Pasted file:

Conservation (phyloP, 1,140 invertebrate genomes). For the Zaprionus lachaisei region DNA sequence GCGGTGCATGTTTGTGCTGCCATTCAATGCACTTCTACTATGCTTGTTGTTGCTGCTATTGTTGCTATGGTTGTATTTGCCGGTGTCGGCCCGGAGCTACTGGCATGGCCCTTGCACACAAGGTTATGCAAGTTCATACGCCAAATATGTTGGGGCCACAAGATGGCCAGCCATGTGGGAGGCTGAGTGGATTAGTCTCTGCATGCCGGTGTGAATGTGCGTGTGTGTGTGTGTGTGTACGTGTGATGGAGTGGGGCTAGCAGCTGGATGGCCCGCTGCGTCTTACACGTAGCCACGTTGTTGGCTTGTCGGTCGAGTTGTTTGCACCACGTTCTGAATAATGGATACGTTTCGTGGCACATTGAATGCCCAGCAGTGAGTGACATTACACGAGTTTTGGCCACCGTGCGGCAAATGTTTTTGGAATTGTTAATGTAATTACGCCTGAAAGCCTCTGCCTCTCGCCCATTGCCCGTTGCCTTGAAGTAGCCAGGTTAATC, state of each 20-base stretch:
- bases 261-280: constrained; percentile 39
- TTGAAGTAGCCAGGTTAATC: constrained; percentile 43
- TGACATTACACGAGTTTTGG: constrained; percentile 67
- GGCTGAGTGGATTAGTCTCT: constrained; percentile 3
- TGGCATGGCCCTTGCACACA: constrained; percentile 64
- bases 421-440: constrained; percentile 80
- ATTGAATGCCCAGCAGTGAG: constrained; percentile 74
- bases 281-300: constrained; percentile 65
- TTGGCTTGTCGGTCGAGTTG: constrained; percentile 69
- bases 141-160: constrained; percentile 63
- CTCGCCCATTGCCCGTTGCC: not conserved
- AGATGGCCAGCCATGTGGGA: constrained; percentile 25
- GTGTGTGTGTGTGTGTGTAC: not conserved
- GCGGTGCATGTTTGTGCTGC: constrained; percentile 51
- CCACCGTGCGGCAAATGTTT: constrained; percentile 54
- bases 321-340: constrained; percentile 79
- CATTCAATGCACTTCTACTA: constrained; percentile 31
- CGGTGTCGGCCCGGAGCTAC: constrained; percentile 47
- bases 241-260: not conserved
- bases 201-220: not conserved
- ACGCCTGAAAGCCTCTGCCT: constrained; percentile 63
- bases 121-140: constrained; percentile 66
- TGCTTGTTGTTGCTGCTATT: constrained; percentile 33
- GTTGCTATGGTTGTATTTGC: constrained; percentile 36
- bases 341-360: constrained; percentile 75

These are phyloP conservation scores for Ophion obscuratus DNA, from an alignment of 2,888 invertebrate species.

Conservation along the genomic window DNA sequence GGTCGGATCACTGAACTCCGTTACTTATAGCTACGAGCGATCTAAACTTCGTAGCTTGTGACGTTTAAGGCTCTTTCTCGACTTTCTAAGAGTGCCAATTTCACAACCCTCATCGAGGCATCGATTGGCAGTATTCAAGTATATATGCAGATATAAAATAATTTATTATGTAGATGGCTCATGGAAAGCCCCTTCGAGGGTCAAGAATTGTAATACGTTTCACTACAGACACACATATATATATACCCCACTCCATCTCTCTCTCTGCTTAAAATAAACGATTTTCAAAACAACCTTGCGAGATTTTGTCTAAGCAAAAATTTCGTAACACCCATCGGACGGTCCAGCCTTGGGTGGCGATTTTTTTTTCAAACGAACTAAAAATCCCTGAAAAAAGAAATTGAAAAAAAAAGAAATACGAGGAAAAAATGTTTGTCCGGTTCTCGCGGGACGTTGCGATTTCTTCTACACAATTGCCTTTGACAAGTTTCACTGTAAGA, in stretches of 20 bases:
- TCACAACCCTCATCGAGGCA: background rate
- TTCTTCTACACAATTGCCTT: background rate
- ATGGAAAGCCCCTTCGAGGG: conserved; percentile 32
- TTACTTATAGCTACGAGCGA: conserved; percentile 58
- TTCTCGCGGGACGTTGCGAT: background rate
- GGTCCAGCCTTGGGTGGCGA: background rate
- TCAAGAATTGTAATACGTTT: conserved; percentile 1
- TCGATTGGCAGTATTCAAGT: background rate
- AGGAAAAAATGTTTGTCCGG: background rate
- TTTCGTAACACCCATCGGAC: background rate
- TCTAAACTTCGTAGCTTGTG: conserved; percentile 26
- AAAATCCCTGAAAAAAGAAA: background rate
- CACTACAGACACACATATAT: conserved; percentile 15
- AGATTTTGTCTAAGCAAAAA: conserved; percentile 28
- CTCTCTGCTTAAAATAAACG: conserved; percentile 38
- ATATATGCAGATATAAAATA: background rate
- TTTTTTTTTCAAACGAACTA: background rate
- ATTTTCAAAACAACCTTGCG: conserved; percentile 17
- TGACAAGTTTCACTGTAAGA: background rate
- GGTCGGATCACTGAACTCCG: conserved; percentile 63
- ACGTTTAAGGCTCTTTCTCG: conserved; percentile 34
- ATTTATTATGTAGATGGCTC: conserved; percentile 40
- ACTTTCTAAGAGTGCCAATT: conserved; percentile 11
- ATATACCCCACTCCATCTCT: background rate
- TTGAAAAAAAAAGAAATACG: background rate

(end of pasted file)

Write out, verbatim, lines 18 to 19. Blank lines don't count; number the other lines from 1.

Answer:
- CATTCAATGCACTTCTACTA: constrained; percentile 31
- CGGTGTCGGCCCGGAGCTAC: constrained; percentile 47